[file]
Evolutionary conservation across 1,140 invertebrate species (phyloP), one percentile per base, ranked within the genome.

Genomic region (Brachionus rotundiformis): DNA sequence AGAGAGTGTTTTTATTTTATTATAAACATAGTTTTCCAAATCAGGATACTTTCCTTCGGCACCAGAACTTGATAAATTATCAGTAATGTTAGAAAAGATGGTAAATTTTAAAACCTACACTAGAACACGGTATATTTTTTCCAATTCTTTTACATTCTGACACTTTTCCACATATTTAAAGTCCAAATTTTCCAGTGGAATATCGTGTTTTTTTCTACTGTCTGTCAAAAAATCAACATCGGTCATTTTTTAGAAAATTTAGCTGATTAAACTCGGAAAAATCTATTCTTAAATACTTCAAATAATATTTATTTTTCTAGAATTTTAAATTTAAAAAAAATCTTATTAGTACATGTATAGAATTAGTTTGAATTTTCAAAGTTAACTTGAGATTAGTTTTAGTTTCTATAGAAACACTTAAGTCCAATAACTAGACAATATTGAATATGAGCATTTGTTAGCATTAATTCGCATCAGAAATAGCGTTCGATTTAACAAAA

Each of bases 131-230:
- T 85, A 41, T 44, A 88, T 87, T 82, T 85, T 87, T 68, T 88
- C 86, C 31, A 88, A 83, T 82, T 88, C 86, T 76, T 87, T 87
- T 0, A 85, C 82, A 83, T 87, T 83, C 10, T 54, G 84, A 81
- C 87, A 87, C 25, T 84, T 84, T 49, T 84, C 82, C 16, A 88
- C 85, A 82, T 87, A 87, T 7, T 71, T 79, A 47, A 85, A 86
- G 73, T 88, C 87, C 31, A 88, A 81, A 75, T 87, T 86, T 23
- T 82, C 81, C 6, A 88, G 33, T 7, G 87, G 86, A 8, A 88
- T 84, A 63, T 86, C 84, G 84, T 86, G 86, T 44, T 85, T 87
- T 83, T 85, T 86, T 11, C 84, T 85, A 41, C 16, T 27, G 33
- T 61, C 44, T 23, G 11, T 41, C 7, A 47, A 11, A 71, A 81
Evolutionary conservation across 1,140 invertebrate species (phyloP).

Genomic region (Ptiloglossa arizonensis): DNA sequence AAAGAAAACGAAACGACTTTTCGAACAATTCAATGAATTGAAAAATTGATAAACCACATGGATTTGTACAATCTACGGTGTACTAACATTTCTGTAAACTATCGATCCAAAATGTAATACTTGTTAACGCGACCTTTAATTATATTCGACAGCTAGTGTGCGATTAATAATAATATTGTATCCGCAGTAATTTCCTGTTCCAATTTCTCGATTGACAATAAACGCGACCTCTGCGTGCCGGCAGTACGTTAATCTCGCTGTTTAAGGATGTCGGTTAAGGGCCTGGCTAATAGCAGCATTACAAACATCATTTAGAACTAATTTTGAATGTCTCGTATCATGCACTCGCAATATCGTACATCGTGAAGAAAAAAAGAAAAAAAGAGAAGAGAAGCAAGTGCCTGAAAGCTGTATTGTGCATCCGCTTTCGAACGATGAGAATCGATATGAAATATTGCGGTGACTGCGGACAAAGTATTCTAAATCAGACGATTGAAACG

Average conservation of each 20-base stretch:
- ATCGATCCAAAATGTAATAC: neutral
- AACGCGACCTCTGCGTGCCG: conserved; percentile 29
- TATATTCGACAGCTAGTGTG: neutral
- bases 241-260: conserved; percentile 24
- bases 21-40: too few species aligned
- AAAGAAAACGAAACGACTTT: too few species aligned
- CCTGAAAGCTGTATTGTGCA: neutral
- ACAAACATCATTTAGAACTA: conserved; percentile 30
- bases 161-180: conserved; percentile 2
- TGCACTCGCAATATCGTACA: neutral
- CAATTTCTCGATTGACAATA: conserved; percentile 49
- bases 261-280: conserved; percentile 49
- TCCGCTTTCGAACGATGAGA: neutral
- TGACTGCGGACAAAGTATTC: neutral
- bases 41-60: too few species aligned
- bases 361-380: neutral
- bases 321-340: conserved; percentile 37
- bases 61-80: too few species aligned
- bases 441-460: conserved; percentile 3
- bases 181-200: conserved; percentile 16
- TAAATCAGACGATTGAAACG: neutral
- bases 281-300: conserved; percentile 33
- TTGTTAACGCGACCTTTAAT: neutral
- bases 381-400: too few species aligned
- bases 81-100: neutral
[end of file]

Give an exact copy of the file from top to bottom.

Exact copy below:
Evolutionary conservation across 1,140 invertebrate species (phyloP), one percentile per base, ranked within the genome.

Genomic region (Brachionus rotundiformis): DNA sequence AGAGAGTGTTTTTATTTTATTATAAACATAGTTTTCCAAATCAGGATACTTTCCTTCGGCACCAGAACTTGATAAATTATCAGTAATGTTAGAAAAGATGGTAAATTTTAAAACCTACACTAGAACACGGTATATTTTTTCCAATTCTTTTACATTCTGACACTTTTCCACATATTTAAAGTCCAAATTTTCCAGTGGAATATCGTGTTTTTTTCTACTGTCTGTCAAAAAATCAACATCGGTCATTTTTTAGAAAATTTAGCTGATTAAACTCGGAAAAATCTATTCTTAAATACTTCAAATAATATTTATTTTTCTAGAATTTTAAATTTAAAAAAAATCTTATTAGTACATGTATAGAATTAGTTTGAATTTTCAAAGTTAACTTGAGATTAGTTTTAGTTTCTATAGAAACACTTAAGTCCAATAACTAGACAATATTGAATATGAGCATTTGTTAGCATTAATTCGCATCAGAAATAGCGTTCGATTTAACAAAA

Each of bases 131-230:
- T 85, A 41, T 44, A 88, T 87, T 82, T 85, T 87, T 68, T 88
- C 86, C 31, A 88, A 83, T 82, T 88, C 86, T 76, T 87, T 87
- T 0, A 85, C 82, A 83, T 87, T 83, C 10, T 54, G 84, A 81
- C 87, A 87, C 25, T 84, T 84, T 49, T 84, C 82, C 16, A 88
- C 85, A 82, T 87, A 87, T 7, T 71, T 79, A 47, A 85, A 86
- G 73, T 88, C 87, C 31, A 88, A 81, A 75, T 87, T 86, T 23
- T 82, C 81, C 6, A 88, G 33, T 7, G 87, G 86, A 8, A 88
- T 84, A 63, T 86, C 84, G 84, T 86, G 86, T 44, T 85, T 87
- T 83, T 85, T 86, T 11, C 84, T 85, A 41, C 16, T 27, G 33
- T 61, C 44, T 23, G 11, T 41, C 7, A 47, A 11, A 71, A 81
Evolutionary conservation across 1,140 invertebrate species (phyloP).

Genomic region (Ptiloglossa arizonensis): DNA sequence AAAGAAAACGAAACGACTTTTCGAACAATTCAATGAATTGAAAAATTGATAAACCACATGGATTTGTACAATCTACGGTGTACTAACATTTCTGTAAACTATCGATCCAAAATGTAATACTTGTTAACGCGACCTTTAATTATATTCGACAGCTAGTGTGCGATTAATAATAATATTGTATCCGCAGTAATTTCCTGTTCCAATTTCTCGATTGACAATAAACGCGACCTCTGCGTGCCGGCAGTACGTTAATCTCGCTGTTTAAGGATGTCGGTTAAGGGCCTGGCTAATAGCAGCATTACAAACATCATTTAGAACTAATTTTGAATGTCTCGTATCATGCACTCGCAATATCGTACATCGTGAAGAAAAAAAGAAAAAAAGAGAAGAGAAGCAAGTGCCTGAAAGCTGTATTGTGCATCCGCTTTCGAACGATGAGAATCGATATGAAATATTGCGGTGACTGCGGACAAAGTATTCTAAATCAGACGATTGAAACG

Average conservation of each 20-base stretch:
- ATCGATCCAAAATGTAATAC: neutral
- AACGCGACCTCTGCGTGCCG: conserved; percentile 29
- TATATTCGACAGCTAGTGTG: neutral
- bases 241-260: conserved; percentile 24
- bases 21-40: too few species aligned
- AAAGAAAACGAAACGACTTT: too few species aligned
- CCTGAAAGCTGTATTGTGCA: neutral
- ACAAACATCATTTAGAACTA: conserved; percentile 30
- bases 161-180: conserved; percentile 2
- TGCACTCGCAATATCGTACA: neutral
- CAATTTCTCGATTGACAATA: conserved; percentile 49
- bases 261-280: conserved; percentile 49
- TCCGCTTTCGAACGATGAGA: neutral
- TGACTGCGGACAAAGTATTC: neutral
- bases 41-60: too few species aligned
- bases 361-380: neutral
- bases 321-340: conserved; percentile 37
- bases 61-80: too few species aligned
- bases 441-460: conserved; percentile 3
- bases 181-200: conserved; percentile 16
- TAAATCAGACGATTGAAACG: neutral
- bases 281-300: conserved; percentile 33
- TTGTTAACGCGACCTTTAAT: neutral
- bases 381-400: too few species aligned
- bases 81-100: neutral